looks correct, and btrfs does read it correctly most of the time (the
correct sha1sum below is 6926a34e0ab3e0a023e8ea85a650f5b4217acab4).
The corruption therefore comes from btrfs read() producing incorrect
data in some instances.

> > 	# Do some other stuff on the machine while this runs, and watch the sha1sums change!
> > 	while :; do echo $(sha1sum am); sysctl -q vm.drop_caches={1,2,3}; sleep 1; done
> > 
> > 	root@rescue:/test# ./repro-hole-corruption-test
> > 	i: 91, status: 0, bytes_deduped: 131072
> > 	i: 92, status: 0, bytes_deduped: 131072
> > 	i: 93, status: 0, bytes_deduped: 131072
> > 	i: 94, status: 0, bytes_deduped: 131072
> > 	i: 95, status: 0, bytes_deduped: 131072
> > 	i: 96, status: 0, bytes_deduped: 131072
> > 	i: 97, status: 0, bytes_deduped: 131072
> > 	i: 98, status: 0, bytes_deduped: 131072
> > 	i: 99, status: 0, bytes_deduped: 131072
> > 	13107200 total bytes deduped in this operation
> > 	am: 4.8 MiB (4964352 bytes) converted to sparse holes.
> > 	6926a34e0ab3e0a023e8ea85a650f5b4217acab4 am
> > 	6926a34e0ab3e0a023e8ea85a650f5b4217acab4 am
> > 	6926a34e0ab3e0a023e8ea85a650f5b4217acab4 am
> > 	072a152355788c767b97e4e4c0e4567720988b84 am
> > 	6926a34e0ab3e0a023e8ea85a650f5b4217acab4 am
> > 	6926a34e0ab3e0a023e8ea85a650f5b4217acab4 am
> > 	6926a34e0ab3e0a023e8ea85a650f5b4217acab4 am
> > 	6926a34e0ab3e0a023e8ea85a650f5b4217acab4 am
> > 	6926a34e0ab3e0a023e8ea85a650f5b4217acab4 am
> > 	6926a34e0ab3e0a023e8ea85a650f5b4217acab4 am
> > 	6926a34e0ab3e0a023e8ea85a650f5b4217acab4 am
> > 	6926a34e0ab3e0a023e8ea85a650f5b4217acab4 am
> > 	6926a34e0ab3e0a023e8ea85a650f5b4217acab4 am
> > 	6926a34e0ab3e0a023e8ea85a650f5b4217acab4 am
> > 	6926a34e0ab3e0a023e8ea85a650f5b4217acab4 am
> > 	6926a34e0ab3e0a023e8ea85a650f5b4217acab4 am
> > 	bf00d862c6ad436a1be2be606a8ab88d22166b89 am
> > 	6926a34e0ab3e0a023e8ea85a650f5b4217acab4 am
> > 	0d44cdf030fb149e103cfdc164da3da2b7474c17 am
> > 	6926a34e0ab3e0a023e8ea85a650f5b4217acab4 am
> > 	60831f0e7ffe4b49722612c18685c09f4583b1df am
> > 	6926a34e0ab3e0a023e8ea85a650f5b4217acab4 am
> > 	6926a34e0ab3e0a023e8ea85a650f5b4217acab4 am
> > 	6926a34e0ab3e0a023e8ea85a650f5b4217acab4 am
> > 	6926a34e0ab3e0a023e8ea85a650f5b4217acab4 am
> > 	a19662b294a3ccdf35dbb18fdd72c62018526d7d am
> > 	6926a34e0ab3e0a023e8ea85a650f5b4217acab4 am
> > 	6926a34e0ab3e0a023e8ea85a650f5b4217acab4 am
> > 	^C
> 
> It looks like we have something wrong interpreting file extent, maybe
> related to extent map merging.
> 
> BTW, if without dropping page cache and no read corruption happens, it
> would limit the range of problem we're looking for.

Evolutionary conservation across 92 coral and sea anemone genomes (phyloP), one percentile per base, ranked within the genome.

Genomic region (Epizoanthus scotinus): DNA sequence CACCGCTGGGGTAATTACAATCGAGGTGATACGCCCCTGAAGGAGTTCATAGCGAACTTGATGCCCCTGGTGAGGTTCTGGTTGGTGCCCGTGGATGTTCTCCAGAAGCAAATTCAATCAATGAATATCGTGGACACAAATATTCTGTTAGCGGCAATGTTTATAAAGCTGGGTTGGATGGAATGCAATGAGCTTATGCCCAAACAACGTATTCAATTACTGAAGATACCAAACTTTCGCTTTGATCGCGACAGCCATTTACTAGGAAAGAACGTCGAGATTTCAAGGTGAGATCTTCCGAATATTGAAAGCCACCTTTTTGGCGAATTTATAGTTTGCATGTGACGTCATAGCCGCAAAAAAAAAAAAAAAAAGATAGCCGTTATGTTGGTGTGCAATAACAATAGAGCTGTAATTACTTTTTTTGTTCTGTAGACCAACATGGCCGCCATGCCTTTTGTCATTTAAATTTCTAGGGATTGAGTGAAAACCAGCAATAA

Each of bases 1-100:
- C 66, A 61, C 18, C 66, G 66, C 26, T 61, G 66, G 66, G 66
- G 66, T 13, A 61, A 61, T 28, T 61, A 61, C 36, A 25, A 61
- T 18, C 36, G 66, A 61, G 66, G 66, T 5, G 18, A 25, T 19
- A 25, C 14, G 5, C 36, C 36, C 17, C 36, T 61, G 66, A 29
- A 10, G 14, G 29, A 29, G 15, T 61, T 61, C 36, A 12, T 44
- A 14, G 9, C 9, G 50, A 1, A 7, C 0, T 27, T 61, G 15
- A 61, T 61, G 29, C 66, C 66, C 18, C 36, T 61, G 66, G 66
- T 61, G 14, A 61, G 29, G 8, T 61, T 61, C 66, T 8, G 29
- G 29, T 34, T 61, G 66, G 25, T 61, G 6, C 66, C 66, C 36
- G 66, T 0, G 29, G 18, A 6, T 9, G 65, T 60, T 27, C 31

The page cache drop makes reproduction easier/faster.  If you don't drop
caches, you have to wait for the data to be evicted from page cache or
the data from read() will not change.

In the wild, if I do a sha1sum loop on a few hundred GB of data known
to have the hole-extent-hole pattern (so the pages are evicted between
sha1sum runs), I see similar results without explicitly dropping caches.

If you read the file with a cold cache from two processes at once
(e.g. you run 'hd am' while the sha1sum/drop-cache loop is running)
the data changes faster (different on 90% of reads instead of just 20%).

> Thanks,
> Qu
> 
> > 
> > Corruption occurs most often when there is a sequence like this in a file:
> > 
> > 	ref 1: hole
> > 	ref 2: extent A, offset 0
> > 	ref 3: hole
> > 	ref 4: extent A, offset 8192
> > 
> > This scenario typically arises due to hole-punching or deduplication.
> > Hole-punching replaces one extent ref with two references to the same
> > extent with a hole between them, so:
> > 
> > 	ref 1:  extent A, offset 0, length 16384
> > 
> > becomes:
> > 
> > 	ref 1:  extent A, offset 0, length 4096
> > 	ref 2:  hole, length 8192
> > 	ref 3:  extent A, offset 12288, length 4096
> > 
> > Deduplication replaces two distinct extent refs surrounding a hole with
> > two references to one of the duplicate extents, turning this:
> > 
> > 	ref 1:  extent A, offset 0, length 4096
> > 	ref 2:  hole, length 8192
> > 	ref 3:  extent B, offset 0, length 4096
> > 
> > into this:
> > 
> > 	ref 1:  extent A, offset 0, length 4096
> > 	ref 2:  hole, length 8192
> > 	ref 3:  extent A, offset 0, length 4096
> > 
> > Compression is required (zlib, zstd, or lzo) for corruption to occur.
> > I am not able to reproduce the issue with an uncompressed extent nor
> > have I observed any such corruption in the wild.
> > 
> > The presence or absence of the no-holes filesystem feature has no effect.
> > 
> > Ordinary writes can lead to pairs of extent references to the same extent
> > separated by a reference to a different extent; however, in this case